It was the morning after the night before and, 12 hours after standing on top of the medal podium with the national anthem ringing round the London Olympic Stadium, Jess Ennis was still wearing her gold medal. "I've only had two hours' sleep," she said. "It's not sunk in at all yet."
There was a lot to sink in. For three years, ever since she won the World Championship heptathlon title in Berlin, the 5ft 5in Sheffield woman had been the big British hope for the showpiece sport in the home Olympic Games. For three long years, while she had been putting in the hard graft in the Steel City, her face had been staring down at her from countless billboards.
"Under Pressure," the Queen and David Bowie collaboration, was playing over the public address system when she entered the Olympic Stadium for the opening event of the heptathlon on Friday morning. "Heroes," the Bowie anthem that has become the home anthem of the 2012 Games, boomed out as she crossed the line in the 800m on Saturday night to launch the great British track and field gold rush – three in 45 electric minutes.
It was maybe not the time to mention it, but surely it was a Jack Nicholson moment: As good as it gets? "Yes, I think it will be very hard to top that," Ennis reflected, still beaming as she sat with her gleaming gold medal at Team GB House. "It's going to be one of my greatest moments, but I am still only 26. I think I have a few more years left and I want to keep going. I definitely want to have a bit of a break now, and switch off and enjoy life, but I definitely want to achieve a little bit more in the sport."
It was good to hear. The glory days are back for British athletics, as some of us suspected they might be, but as the sport seeks to regain the mainstream profile it enjoyed in the Coe-Ovett era it very much needs the South Yorkshirewoman with the Midas touch and the golden disposition.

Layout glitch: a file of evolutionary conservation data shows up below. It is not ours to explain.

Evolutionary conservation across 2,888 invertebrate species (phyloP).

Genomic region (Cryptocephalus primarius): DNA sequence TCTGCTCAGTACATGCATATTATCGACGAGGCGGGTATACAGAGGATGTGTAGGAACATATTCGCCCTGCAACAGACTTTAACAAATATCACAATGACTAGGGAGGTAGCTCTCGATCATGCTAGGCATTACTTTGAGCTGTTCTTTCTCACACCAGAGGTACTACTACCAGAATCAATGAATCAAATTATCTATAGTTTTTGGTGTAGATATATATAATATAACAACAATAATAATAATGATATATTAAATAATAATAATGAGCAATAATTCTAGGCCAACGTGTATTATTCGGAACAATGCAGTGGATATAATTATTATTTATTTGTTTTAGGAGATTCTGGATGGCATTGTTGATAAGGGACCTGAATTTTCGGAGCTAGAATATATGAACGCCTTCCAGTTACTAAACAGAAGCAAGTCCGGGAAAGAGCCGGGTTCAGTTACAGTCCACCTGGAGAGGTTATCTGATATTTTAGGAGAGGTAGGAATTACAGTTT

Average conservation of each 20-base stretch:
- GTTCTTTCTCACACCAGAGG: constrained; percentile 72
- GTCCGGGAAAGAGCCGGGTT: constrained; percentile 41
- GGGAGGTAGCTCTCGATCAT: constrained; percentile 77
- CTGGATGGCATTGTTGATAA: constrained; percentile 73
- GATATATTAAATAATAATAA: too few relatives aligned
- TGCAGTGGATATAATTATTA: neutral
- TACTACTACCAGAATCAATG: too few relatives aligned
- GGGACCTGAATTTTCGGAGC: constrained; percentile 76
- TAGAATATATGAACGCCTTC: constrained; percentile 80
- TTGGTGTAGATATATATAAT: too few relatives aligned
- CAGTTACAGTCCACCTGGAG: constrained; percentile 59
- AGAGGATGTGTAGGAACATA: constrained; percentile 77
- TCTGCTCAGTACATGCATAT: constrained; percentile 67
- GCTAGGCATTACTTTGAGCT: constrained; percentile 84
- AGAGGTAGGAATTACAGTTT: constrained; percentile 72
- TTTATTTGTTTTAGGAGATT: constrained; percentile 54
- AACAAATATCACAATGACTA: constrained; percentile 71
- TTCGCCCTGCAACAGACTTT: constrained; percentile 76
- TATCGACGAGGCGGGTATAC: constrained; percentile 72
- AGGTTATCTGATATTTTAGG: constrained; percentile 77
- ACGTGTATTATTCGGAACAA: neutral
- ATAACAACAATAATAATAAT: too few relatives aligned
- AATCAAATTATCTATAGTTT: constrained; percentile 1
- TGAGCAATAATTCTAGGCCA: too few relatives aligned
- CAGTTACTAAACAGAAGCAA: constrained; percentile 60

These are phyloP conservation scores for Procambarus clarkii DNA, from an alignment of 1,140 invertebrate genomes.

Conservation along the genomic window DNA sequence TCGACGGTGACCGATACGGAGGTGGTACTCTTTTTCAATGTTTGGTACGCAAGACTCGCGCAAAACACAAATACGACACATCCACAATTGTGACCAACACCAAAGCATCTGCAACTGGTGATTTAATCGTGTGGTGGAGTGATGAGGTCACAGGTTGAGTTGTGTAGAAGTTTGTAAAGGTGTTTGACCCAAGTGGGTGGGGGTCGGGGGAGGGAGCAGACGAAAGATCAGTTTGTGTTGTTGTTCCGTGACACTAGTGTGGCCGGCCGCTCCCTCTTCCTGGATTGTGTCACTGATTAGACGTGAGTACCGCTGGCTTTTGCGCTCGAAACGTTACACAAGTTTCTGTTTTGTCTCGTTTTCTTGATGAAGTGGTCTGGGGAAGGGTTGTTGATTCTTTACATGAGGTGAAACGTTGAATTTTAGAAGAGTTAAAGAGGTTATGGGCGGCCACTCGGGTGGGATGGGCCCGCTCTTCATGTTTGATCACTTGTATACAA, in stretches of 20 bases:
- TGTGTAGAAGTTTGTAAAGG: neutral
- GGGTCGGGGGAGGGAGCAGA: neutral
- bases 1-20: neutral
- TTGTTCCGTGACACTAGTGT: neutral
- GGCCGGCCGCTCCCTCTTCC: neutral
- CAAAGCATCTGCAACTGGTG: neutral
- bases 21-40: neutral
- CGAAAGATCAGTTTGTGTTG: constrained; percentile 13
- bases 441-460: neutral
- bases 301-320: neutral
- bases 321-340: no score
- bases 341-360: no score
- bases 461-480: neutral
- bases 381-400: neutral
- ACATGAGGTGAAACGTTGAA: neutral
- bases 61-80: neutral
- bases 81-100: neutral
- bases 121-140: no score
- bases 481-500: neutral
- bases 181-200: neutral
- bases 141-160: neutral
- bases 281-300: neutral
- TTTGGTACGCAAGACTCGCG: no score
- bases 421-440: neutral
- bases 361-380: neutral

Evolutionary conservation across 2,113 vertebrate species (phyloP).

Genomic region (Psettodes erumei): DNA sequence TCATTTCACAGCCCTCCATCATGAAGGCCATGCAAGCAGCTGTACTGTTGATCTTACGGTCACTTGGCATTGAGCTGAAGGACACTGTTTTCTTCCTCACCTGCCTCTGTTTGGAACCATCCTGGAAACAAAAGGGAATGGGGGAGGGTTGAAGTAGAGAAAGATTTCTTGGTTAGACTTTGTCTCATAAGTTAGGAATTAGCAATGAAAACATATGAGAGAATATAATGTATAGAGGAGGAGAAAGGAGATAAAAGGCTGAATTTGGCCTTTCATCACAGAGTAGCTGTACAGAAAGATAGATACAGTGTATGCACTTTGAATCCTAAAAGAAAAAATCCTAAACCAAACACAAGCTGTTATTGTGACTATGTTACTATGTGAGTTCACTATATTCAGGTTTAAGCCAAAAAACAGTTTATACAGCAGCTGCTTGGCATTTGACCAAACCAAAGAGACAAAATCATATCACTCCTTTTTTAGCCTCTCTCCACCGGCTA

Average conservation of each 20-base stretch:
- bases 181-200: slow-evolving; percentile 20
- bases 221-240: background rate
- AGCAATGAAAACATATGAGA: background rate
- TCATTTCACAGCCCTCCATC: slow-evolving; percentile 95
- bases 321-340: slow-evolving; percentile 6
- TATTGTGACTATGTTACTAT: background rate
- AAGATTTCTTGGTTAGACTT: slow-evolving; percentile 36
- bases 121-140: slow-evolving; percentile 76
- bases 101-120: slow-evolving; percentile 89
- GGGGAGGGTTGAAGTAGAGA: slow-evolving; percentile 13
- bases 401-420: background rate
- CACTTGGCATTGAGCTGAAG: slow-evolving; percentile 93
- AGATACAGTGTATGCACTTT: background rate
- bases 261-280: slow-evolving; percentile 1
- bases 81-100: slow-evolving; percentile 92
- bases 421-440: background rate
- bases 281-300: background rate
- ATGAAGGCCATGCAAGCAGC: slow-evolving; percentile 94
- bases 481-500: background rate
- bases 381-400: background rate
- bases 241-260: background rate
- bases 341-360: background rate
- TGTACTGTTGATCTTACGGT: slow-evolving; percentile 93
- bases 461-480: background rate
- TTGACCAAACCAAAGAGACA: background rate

There could not be a finer role model and standard-bearer than the thoroughly engaging, thoroughly grounded individual who has not so much taken the huge home Olympic pressure in her stride as channelled it into the positive energy that produced a tour de force of a performance that added up to a British record score of 6,955 points and a commanding winning margin of 306 points.
"I can talk about it openly now, because it's done," Ennis said. "I was really aware of all the pressure and what people were expecting me to do. Everyone was expecting me to win.
"I've had a few moments at home with my fiancé worrying a bit and wondering if it was all going to go right, or if something would happen and I would fall apart. It was a huge amount of pressure but a unique position I was in.
"I wanted to make the most of that opportunity and make sure I trained as hard as I could and delivered on the two days. Thankfully, I can sit here and say that I did."
She could indeed, and for that she had one key individual to thank. For 13 years now Toni Minichiello has been steadily building – bit by bit, year by year – the diminutive Ennis into the huge talent that is now beyond question the planet's greatest all-round female athlete.
"Toni has played a massive part," Ennis duly acknowledged. "He has coached me from a 13-year-old who knew nothing about athletics. I can't thank him enough for the time and dedication he has given to me over the years."
That time and dedication have helped to take Ennis up into fifth place in the world all-time heptathlon rankings. Jackie Joyner-Kersee's world record score of 7,291 points might be out of reach as she looks beyond London 2012 but Carolina Kluft's European record of 7,032 is not beyond her compass.
"I always said 7,000 points was ridiculous," Ennis said. "I didn't think I would get anywhere near it. But now it's definitely within reach."
One challenge she did rule out was the 100m hurdles here. Ennis had been entered for the individual event, but essentially as a back-up in case of a disaster in the heptathlon. "To be honest, my body is aching and tired," she said. "I don't think I could be at the level I need to be in the heats."
"Quitter!" someone quipped, to Ennis's great amusement.
Back in 2008 she might have been forced to quit because of the triple fracture of the foot that led to her missing the Beijing Olympics. Four years on, it is the rest of the world that Sheffield's finest has left smithereened.